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DELUGE GRANDER

Symphonic Prog • United States


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Deluge Grander picture
Deluge Grander biography
Formed in 2005 in Baltimore, Maryland, USA.

It was after CEREBUS EFFECT's third release, Acts Of Deception that Dan Britton (keyboards, vocals and some guitars) approached Patrick Gaffney (drums) and suggested they form a new group together. Dan had been working on material of his own and wanted this new group to record this music he had composed and even play it live. They were joined by guitarist Dave Berggren who added to the repertoire and later on by Brett d'Anon who plays bass.

Their first album August In The Urals was released in September 2006 through the new label EMKOG. In this album they are joined by several guest musicians: Jeff Suzdal plays saxophones on the first track; Adnarim Dadelos performs the vocal on the last track; a special appearance is Brett d'Anon's uncle Frank d' Anon which is a mutli instrumentalist and on the album he plays on xylophone, trumpet, flute & keyboards on the first and last tracks and also contributed to the writing process.

This first release presents a softer sound than that of Cerebus Effect. Cerebus was labeled Canterbury Metal due to its eclectic style which employed use of elements from various musical genres such as the two mentioned above and the obvious fusion/jazz-rock basis. That same basis is also found on Deluge Grander, only this band has stripped itself from the metallic sounds and instead now incorporates a more symphonic rock based approach. Yes; you can even hear mellotron sounding keyboards on several tracks. The Canterburian sound has not been neglected as well and it is too revisited on certain occasions throughout the album. With all this said, the fusion basis of this band appears to be the strongest and most dominant sound here.
This release is a stroke of fresh air in the progressive rock "camp".

The flawless mixture that Deluge Grander presents is not only enjoyable to listen to, but also carries you away with its enthusiasm. Their music, while influenced by older bands of the aforementioned genres, is nevertheless a pleasure to hear and does not feel in any way like a rehash of the same thing; but rather creating an original sound that is the culmination of what is best from each style. Deluge Grander is from the Baltimore/DC area in the USA.

==Assaf Vestin (avestin)==

See also: BIRDS AND BUILDINGS

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DELUGE GRANDER discography


Ordered by release date | Showing ratings (top albums) | Help Progarchives.com to complete the discography and add albums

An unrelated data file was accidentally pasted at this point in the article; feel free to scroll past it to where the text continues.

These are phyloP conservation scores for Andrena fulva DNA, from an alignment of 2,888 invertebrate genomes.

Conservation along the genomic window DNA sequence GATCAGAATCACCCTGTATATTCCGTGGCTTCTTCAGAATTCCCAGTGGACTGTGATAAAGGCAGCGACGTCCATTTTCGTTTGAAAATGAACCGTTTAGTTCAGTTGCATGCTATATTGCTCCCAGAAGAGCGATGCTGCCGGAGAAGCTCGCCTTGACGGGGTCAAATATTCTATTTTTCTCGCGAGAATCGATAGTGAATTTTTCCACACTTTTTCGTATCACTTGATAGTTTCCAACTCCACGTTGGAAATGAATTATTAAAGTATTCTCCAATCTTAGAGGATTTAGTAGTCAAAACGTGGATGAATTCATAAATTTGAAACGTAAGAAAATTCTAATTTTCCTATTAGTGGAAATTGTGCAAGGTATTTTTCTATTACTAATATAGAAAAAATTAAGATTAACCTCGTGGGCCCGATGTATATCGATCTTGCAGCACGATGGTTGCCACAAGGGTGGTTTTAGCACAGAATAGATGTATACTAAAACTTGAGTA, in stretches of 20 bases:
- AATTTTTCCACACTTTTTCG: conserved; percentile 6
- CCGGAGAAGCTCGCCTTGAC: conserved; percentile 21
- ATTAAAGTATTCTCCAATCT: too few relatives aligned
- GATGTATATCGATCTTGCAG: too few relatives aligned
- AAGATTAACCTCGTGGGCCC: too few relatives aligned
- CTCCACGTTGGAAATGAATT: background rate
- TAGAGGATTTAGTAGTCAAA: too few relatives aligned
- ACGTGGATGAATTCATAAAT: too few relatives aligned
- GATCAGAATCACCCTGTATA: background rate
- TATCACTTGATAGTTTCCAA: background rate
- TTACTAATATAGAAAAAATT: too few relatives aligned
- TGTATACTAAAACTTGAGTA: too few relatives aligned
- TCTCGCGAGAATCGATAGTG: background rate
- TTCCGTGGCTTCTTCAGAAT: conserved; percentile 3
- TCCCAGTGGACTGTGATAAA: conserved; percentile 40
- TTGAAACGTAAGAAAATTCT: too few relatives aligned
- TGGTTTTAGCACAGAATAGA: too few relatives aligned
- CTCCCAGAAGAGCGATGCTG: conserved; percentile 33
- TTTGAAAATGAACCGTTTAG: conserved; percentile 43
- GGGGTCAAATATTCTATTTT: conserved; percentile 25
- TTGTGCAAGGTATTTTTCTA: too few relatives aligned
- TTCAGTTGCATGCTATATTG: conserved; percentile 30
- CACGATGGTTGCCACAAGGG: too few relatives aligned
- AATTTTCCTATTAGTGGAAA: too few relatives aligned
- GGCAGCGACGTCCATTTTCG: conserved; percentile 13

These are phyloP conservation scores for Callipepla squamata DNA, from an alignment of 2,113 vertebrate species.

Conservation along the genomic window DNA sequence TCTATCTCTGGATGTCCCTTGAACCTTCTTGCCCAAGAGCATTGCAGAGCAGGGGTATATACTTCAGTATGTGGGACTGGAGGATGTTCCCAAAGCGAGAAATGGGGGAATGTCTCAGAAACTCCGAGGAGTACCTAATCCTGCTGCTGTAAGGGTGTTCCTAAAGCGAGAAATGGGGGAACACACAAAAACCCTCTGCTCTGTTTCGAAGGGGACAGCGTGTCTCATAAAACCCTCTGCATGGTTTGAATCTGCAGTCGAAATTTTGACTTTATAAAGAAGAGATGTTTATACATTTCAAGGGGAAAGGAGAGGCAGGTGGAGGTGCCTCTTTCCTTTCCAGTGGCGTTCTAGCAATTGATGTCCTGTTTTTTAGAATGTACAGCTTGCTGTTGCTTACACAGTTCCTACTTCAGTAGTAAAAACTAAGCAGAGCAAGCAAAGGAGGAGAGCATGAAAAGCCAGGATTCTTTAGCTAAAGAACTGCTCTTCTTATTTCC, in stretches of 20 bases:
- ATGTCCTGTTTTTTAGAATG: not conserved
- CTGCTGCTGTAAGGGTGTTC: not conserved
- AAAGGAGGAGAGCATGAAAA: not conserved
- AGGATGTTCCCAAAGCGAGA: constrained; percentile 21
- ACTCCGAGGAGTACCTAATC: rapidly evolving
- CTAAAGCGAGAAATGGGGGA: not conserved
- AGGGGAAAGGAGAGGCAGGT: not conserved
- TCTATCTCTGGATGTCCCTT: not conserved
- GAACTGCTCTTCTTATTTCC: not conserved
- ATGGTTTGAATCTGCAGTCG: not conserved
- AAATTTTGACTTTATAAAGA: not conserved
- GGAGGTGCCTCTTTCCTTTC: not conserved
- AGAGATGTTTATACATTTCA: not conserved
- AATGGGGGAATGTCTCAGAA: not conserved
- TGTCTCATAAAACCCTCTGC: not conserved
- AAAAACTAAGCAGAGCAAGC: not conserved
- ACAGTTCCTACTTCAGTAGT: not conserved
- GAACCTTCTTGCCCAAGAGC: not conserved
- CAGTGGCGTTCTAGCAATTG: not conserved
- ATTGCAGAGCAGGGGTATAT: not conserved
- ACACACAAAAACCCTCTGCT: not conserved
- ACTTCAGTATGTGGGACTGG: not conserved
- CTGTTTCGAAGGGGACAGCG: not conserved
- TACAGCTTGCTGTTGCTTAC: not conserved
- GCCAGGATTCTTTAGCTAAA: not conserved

DELUGE GRANDER top albums (CD, LP, MC, SACD, DVD-A, Digital Media Download)

4.03 | 171 ratings
August in the Urals
2006
3.82 | 132 ratings
The Form Of The Good
2009
3.71 | 97 ratings
Heliotians
2014
3.80 | 108 ratings
Oceanarium
2017
3.32 | 19 ratings
Lunarians
2020

DELUGE GRANDER Live Albums (CD, LP, MC, SACD, DVD-A, Digital Media Download)

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DELUGE GRANDER Reviews


Showing last 10 reviews only
 Oceanarium by DELUGE GRANDER album cover Studio Album, 2017
3.80 | 108 ratings

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Oceanarium
Deluge Grander Symphonic Prog

Review by Muskrat

3 stars With Oceanarium, Dan Britton continues the Deluge Grander experience in a style all his own: one-of-a-kind progressive rock. The compositions are still as rich, complicated, perfectly interpreted and teeming with brilliant ideas. Unlike August In The Ural, Oceanarium has few highlights, or fantastic ramp-ups, but the tracks are balanced and homogeneous. The guitar, mainly interpreted by Dan, is more present than on the previous albums while Patrick Gaffney (drums) is rather confined to the accompaniment. Brett d'Anon (bass), remains amazing and equal to himself. Despite the presence of many musicians (brass, woodwinds and strings), the majority of the time is taken up by the band itself (keyboards, guitar, bass, drums), which was not the case on The Form Of The Good . Favorite track: the admirable progression of "Finding a Shipwreck in a Valley in an Ocean".

As usual, a unique and incomparable experience. An album that would have deserved a very rewarding note. Unfortunately, I consider the persistence of the cleverly rotten mixing and production to be an insult to my ears! As if we have salad in our ears...

 The Form Of The Good by DELUGE GRANDER album cover Studio Album, 2009
3.82 | 132 ratings

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The Form Of The Good
Deluge Grander Symphonic Prog

Review by Muskrat

3 stars The least suitable album name in the history of progressive rock? It looks to me. Because the form of this second effort of Deluge Grander, is far from good. Even light years away. The mix that persists in putting everything on the same level makes the experience monotonous, muddled, and boring bordering on painful.

This being said, let's talk about the substance. Because this one is worthy of interest. Compared to "August in the Ural", "The Form of the Good" marks a turning point for the group. The compositions are homogeneous, instrumental and complex (limit free). The inspiration is closer to neo-classical rather than rock. The composition abandons the bass and the drums to rely on a rich classical instrumentation (brass, woodwinds and strings). My favorite tracks: Common Era Caveman and Aggrandizement.

An album that may be good, but difficult to judge because listening is so unpleasant. Will there one day be remixes offering a production worthy of the name? We can dream.

 Lunarians by DELUGE GRANDER album cover Studio Album, 2020
3.32 | 19 ratings

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Lunarians
Deluge Grander Symphonic Prog

Review by Muskrat